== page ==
Basis Wristwatch Measures Your Body Signals
Capturing motion, skin temperature, heart rate, and more, the Basis watch can help you measure and understand a variety of health factors.
For example, many products take a measure of heart rate. Some help count the steps a user takes during the course of a day. Others track calories. Basis Health And Heart measures heart rate, motion (using accelerometers), galvanic skin response, and skin and ambient temperature.
All of this data gets synced up to Basis (its “cloud service”), where the user can browse the information. Some of the data (motion and skin temperature, for example) gets interpreted as sleep; other data (motion and sweating, for instance) gets interpreted as exercise (although one might argue that this could constitute bad sleep, but let’s not get personal). The upshot, then, is that this data isn’t just interpreted individually, but taken and understood collectively.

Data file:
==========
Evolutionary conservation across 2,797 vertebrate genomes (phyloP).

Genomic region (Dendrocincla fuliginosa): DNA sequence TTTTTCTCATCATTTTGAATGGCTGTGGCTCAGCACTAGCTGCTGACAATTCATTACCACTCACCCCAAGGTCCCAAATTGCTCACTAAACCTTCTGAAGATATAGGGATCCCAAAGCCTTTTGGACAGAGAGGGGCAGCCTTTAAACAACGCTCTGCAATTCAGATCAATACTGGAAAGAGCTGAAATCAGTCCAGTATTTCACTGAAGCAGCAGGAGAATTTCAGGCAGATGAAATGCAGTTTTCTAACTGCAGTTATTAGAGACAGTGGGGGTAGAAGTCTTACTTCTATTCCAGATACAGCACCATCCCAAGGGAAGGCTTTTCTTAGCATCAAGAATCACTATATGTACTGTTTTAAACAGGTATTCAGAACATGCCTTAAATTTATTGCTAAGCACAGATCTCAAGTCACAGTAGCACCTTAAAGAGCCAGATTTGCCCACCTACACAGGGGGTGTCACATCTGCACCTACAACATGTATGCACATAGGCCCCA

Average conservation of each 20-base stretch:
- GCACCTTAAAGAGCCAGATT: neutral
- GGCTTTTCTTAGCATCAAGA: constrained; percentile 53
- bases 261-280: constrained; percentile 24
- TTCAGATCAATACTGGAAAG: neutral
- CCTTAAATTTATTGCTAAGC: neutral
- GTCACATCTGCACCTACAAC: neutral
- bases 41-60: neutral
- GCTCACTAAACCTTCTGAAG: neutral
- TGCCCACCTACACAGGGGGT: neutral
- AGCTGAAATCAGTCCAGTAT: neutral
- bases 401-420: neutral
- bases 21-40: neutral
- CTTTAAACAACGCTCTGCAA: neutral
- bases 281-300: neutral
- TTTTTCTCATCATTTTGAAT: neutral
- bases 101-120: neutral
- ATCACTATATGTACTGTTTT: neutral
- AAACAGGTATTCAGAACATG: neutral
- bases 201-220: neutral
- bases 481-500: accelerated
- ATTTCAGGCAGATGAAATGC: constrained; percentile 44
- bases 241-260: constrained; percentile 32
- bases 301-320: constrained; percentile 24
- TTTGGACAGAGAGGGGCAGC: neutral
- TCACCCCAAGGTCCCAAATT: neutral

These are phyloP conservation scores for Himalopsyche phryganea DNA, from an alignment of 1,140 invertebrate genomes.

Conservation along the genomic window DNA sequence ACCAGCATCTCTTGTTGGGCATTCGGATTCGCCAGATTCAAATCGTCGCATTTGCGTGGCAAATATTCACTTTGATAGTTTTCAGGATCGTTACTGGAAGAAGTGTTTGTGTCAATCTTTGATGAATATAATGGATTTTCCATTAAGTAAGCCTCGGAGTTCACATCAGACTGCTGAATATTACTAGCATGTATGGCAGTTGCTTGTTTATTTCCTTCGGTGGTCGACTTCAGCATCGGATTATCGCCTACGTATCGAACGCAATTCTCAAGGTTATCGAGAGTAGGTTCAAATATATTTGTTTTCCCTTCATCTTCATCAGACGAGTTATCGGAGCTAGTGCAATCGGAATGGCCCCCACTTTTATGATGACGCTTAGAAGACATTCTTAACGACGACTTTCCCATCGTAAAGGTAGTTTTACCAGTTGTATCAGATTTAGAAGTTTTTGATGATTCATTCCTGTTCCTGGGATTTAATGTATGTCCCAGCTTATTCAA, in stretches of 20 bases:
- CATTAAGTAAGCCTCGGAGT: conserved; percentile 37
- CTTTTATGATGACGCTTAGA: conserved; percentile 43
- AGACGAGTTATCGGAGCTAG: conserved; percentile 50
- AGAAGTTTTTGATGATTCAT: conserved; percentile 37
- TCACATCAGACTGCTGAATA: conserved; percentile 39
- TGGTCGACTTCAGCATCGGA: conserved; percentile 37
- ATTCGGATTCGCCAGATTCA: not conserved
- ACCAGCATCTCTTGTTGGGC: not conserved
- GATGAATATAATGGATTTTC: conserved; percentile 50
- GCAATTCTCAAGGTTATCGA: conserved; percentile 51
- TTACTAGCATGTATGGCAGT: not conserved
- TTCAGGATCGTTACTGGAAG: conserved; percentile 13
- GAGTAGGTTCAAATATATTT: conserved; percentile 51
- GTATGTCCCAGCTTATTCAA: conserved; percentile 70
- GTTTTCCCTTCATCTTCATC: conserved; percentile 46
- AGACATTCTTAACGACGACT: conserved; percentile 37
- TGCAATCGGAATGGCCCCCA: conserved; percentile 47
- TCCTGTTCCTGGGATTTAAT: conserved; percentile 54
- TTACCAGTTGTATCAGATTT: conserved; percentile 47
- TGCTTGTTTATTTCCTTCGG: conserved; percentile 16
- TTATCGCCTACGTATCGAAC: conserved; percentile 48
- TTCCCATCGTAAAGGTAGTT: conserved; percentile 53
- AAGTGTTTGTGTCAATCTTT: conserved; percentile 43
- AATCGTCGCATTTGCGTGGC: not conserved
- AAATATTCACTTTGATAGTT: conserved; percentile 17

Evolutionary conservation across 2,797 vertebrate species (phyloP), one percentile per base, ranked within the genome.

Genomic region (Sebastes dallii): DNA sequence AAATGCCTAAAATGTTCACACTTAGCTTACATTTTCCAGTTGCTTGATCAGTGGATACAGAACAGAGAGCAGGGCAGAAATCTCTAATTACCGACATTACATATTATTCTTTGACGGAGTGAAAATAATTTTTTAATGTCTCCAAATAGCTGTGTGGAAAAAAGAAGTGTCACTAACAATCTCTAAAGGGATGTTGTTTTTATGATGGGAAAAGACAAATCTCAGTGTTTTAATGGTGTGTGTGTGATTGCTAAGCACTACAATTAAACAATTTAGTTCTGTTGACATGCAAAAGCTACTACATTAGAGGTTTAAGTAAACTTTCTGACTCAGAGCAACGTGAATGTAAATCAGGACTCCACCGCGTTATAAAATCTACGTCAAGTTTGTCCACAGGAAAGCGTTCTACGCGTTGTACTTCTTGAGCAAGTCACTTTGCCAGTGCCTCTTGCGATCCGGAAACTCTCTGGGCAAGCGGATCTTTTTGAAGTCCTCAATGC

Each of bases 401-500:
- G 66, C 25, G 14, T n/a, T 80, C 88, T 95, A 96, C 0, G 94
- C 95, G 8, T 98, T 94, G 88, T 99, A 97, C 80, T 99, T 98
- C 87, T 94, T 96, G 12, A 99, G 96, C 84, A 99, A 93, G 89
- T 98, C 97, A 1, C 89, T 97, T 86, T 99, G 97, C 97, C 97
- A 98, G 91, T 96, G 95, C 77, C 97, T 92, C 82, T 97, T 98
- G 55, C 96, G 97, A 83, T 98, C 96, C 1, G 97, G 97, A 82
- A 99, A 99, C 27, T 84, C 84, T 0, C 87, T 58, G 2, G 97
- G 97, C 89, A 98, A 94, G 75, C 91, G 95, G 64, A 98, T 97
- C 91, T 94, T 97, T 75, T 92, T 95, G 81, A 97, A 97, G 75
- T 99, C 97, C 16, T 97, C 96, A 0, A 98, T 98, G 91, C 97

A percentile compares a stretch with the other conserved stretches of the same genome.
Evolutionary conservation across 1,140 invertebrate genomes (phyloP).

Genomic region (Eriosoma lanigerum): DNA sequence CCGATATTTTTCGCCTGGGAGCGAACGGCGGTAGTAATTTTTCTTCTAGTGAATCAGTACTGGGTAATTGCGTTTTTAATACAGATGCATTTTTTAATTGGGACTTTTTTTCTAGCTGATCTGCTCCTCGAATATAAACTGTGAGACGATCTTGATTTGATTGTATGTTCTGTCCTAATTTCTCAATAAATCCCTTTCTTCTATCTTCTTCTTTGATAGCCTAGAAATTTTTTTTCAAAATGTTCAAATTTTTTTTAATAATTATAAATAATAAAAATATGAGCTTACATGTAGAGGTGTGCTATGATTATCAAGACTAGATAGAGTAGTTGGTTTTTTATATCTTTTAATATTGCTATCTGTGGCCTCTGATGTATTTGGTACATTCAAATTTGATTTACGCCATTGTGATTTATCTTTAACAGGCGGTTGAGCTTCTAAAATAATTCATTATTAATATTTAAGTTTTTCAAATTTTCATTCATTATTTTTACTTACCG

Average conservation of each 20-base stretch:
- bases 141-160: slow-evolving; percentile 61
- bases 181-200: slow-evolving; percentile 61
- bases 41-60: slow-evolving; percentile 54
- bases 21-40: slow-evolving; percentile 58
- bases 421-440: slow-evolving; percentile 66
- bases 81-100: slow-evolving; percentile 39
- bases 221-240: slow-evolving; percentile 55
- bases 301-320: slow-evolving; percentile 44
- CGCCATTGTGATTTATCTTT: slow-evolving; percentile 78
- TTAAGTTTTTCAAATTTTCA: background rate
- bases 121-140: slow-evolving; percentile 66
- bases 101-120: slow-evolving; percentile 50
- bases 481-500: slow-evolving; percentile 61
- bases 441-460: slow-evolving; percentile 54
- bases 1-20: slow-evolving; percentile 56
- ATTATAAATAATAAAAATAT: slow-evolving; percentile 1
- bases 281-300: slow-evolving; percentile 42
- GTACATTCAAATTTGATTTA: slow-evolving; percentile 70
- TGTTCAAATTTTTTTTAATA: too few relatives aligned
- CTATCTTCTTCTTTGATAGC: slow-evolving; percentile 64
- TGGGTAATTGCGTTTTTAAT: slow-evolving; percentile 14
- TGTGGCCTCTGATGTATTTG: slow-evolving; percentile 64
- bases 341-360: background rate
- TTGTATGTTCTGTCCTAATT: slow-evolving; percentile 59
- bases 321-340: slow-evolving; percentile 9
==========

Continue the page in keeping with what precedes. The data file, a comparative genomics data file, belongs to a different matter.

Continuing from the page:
The watch (and yes, it does tell time) uses a host of sensors to detect all of this, and it even includes an optical sensor that emits light into the skin at a particular frequency in order to determine heart rate.
There are some similarities to the much ballyhoo’d Jawbone Up, which was riddled with hardware problemswhen it shipped. The idea is still a good one. The biggest problem I have with the Basis product is that the software side is completely browser based. That works, but having that data in a smartphone app would also be good, especially for viewing the data offline, as so many products let users do.
At $199, it’s not a bad deal. The Jawbone Up is $99, just for comparison’s sake.